Maya Nachum Levy
This project examines the aesthetic contract between humans and the conceptual living dead. It is a meditation on man's uncontrollable attraction to fur outside of natural contexts—in human habitats.
Throughout history, processed animal skins and fur products have always signified a high social status, as well as economic and political power. They are seen as rewards and markers of power.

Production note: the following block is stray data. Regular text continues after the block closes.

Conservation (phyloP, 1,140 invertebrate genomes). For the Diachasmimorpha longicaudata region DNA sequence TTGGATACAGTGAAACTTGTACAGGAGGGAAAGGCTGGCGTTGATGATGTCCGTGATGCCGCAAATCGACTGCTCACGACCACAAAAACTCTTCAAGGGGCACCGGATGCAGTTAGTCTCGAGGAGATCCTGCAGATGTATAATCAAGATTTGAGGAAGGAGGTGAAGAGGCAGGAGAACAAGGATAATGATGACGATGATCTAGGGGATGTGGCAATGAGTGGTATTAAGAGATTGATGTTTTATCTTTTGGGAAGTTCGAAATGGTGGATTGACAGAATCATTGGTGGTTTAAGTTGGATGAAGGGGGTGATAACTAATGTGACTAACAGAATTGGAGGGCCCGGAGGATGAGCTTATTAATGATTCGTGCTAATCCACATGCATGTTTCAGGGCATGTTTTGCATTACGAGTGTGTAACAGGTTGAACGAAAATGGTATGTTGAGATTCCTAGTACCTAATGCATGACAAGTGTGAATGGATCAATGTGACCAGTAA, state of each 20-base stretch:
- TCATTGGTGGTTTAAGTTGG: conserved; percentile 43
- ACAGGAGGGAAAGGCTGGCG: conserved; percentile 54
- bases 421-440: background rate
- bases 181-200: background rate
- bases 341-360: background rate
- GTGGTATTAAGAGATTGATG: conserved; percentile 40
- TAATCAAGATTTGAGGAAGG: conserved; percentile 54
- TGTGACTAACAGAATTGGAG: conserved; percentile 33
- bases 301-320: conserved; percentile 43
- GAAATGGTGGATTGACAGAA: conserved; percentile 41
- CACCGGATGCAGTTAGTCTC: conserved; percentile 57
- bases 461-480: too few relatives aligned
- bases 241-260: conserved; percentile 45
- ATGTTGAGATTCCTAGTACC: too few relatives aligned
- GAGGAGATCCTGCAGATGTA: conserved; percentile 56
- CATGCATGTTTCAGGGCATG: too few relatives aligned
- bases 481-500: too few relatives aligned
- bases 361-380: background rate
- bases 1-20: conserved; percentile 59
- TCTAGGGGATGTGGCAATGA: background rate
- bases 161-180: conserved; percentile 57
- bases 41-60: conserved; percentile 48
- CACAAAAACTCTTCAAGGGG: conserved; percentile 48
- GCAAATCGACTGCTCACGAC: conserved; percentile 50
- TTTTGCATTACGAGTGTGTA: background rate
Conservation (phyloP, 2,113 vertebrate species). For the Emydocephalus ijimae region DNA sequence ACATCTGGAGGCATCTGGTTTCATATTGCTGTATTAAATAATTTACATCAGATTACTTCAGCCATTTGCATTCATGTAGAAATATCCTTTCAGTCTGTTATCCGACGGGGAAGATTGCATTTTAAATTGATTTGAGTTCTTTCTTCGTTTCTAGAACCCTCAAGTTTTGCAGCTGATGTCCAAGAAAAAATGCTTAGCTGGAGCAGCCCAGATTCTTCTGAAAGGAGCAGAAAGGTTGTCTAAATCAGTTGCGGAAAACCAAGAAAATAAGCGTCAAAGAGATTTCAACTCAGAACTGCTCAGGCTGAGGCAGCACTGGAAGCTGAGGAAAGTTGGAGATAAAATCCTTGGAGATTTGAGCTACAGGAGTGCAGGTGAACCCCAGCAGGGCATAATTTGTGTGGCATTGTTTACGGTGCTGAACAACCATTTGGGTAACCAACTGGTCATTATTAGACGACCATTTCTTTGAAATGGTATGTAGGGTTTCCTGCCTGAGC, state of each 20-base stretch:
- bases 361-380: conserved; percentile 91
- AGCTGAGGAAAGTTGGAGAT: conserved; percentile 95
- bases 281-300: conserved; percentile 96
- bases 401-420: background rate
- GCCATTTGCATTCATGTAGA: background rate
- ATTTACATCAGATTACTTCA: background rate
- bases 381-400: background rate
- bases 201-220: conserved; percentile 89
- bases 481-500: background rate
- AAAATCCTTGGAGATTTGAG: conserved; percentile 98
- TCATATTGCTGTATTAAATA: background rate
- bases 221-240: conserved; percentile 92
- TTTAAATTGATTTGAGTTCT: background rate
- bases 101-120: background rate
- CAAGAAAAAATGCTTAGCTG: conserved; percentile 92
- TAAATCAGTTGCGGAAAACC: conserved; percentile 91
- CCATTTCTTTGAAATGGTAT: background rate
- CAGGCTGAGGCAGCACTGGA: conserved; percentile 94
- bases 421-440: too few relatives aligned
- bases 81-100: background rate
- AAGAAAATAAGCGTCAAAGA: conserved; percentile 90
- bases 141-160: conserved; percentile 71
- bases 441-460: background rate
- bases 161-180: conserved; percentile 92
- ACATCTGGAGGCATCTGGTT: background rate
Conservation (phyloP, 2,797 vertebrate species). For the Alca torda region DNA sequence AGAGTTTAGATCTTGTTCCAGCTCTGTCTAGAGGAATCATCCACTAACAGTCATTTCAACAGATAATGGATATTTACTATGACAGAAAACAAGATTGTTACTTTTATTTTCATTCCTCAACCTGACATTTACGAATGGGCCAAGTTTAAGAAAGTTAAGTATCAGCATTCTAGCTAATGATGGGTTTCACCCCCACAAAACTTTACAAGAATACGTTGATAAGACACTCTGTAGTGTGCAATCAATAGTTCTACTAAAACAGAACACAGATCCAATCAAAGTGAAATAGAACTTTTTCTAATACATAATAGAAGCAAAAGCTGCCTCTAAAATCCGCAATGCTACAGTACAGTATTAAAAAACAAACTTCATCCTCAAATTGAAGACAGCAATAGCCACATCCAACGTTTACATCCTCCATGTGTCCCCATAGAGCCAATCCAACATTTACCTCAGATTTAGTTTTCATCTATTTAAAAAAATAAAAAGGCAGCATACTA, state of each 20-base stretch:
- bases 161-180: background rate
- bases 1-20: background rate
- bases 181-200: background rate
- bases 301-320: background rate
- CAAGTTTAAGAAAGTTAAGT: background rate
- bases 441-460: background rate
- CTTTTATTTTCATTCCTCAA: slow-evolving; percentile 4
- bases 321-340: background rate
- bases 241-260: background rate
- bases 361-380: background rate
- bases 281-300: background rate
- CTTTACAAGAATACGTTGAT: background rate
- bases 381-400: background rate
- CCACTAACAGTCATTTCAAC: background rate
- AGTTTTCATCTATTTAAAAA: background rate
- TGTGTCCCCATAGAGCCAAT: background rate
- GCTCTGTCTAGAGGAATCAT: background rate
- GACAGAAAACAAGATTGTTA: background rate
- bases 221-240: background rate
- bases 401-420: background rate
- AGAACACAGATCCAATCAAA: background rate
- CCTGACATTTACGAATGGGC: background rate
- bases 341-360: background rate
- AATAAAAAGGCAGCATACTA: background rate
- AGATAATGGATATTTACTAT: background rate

When the skin of an animal is completely stripped off, we get a chance to take a long look at the death of the living, the freezing of decay, and the paradox that arises from the encounter between aesthetics and ethics, beauty and morality.
In fashion, cheap velvet—the basis for "Mammoth and Moonlight"—is considered a low-grade fabric. This work examines this material's ability to imitate the aesthetics of a desirable organism.
Thus, through a modern, vegan tanning process, the velvet sheds its low status and transforms from an ugly duckling into a swan.
The work was created as part of Bachelor's degree studies at the Textile Design Department, Shenkar